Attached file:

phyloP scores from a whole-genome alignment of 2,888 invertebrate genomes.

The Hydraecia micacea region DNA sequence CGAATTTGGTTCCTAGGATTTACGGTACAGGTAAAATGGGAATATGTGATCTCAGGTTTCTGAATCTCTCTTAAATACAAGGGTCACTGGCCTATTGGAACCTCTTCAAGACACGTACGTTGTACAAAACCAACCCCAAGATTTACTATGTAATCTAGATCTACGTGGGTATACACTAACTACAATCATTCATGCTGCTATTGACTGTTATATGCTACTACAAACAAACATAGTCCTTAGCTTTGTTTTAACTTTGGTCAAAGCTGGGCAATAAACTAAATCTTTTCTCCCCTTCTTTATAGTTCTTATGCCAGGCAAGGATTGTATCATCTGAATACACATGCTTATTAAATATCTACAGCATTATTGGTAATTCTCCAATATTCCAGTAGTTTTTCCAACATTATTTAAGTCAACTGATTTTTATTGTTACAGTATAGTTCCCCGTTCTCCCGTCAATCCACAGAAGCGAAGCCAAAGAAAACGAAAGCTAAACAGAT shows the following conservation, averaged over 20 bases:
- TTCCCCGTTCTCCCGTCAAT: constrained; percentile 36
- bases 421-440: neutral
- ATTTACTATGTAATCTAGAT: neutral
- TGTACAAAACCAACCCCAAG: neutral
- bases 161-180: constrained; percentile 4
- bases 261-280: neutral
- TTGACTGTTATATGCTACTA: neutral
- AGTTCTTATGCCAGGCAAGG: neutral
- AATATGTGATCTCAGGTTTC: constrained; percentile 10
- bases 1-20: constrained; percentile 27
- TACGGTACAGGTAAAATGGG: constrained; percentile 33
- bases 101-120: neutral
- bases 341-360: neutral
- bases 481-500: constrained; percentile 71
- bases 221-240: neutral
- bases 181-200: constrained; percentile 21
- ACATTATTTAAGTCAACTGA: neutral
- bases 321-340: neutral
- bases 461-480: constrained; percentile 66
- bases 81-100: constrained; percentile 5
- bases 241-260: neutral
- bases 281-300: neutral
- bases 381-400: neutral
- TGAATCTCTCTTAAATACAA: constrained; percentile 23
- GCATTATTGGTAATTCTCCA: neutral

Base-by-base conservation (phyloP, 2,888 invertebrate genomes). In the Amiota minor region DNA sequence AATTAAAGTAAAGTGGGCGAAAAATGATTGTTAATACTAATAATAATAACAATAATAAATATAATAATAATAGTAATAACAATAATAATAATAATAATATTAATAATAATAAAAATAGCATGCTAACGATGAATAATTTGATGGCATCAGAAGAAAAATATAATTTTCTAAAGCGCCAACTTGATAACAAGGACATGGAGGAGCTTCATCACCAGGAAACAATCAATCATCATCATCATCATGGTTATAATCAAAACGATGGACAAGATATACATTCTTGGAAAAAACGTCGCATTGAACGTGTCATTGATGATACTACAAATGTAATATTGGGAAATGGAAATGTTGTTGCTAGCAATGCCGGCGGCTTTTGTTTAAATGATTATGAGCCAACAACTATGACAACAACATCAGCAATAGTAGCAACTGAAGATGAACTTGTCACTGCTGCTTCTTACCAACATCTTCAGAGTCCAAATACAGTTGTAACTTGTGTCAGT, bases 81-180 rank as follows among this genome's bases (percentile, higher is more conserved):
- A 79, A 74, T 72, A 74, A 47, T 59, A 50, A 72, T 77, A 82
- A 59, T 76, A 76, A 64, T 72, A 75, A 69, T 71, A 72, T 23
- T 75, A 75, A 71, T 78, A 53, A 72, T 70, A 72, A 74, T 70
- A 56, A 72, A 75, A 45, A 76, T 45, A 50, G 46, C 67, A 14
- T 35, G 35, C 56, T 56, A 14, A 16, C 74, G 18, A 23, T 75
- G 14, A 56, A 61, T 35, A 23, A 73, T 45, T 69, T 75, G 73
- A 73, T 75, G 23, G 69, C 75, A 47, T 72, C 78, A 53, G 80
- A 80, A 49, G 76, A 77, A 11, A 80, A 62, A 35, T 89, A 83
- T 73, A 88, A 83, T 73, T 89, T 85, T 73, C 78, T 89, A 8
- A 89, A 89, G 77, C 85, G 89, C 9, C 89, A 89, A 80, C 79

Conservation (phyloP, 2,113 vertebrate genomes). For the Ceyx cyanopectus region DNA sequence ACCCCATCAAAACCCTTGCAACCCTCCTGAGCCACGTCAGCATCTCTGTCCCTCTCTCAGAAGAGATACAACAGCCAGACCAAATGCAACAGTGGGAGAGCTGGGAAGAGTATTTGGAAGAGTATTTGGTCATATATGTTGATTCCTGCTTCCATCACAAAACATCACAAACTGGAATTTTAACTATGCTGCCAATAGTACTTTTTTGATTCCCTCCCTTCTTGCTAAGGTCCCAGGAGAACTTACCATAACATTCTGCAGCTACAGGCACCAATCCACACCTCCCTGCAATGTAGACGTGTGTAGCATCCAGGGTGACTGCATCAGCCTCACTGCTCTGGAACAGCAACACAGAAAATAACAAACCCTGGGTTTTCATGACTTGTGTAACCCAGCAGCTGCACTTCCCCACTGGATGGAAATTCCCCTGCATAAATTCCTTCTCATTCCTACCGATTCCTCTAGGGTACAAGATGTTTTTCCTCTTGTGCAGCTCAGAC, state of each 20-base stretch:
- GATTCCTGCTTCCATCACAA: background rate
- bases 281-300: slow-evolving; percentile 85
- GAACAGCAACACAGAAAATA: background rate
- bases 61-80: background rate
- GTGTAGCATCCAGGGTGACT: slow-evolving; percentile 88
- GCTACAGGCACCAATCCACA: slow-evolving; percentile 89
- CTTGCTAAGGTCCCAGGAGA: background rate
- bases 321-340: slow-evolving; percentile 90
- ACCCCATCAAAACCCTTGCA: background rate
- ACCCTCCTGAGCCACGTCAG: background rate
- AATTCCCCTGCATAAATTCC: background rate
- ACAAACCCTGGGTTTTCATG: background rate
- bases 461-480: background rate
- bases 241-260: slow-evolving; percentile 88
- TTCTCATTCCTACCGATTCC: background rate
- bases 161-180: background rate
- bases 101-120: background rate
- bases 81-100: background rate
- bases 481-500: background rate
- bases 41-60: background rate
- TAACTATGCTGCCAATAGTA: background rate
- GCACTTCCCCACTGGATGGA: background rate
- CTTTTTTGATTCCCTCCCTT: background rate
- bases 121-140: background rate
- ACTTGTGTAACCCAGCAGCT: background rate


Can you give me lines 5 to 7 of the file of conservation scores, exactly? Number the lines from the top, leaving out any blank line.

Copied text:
- ATTTACTATGTAATCTAGAT: neutral
- TGTACAAAACCAACCCCAAG: neutral
- bases 161-180: constrained; percentile 4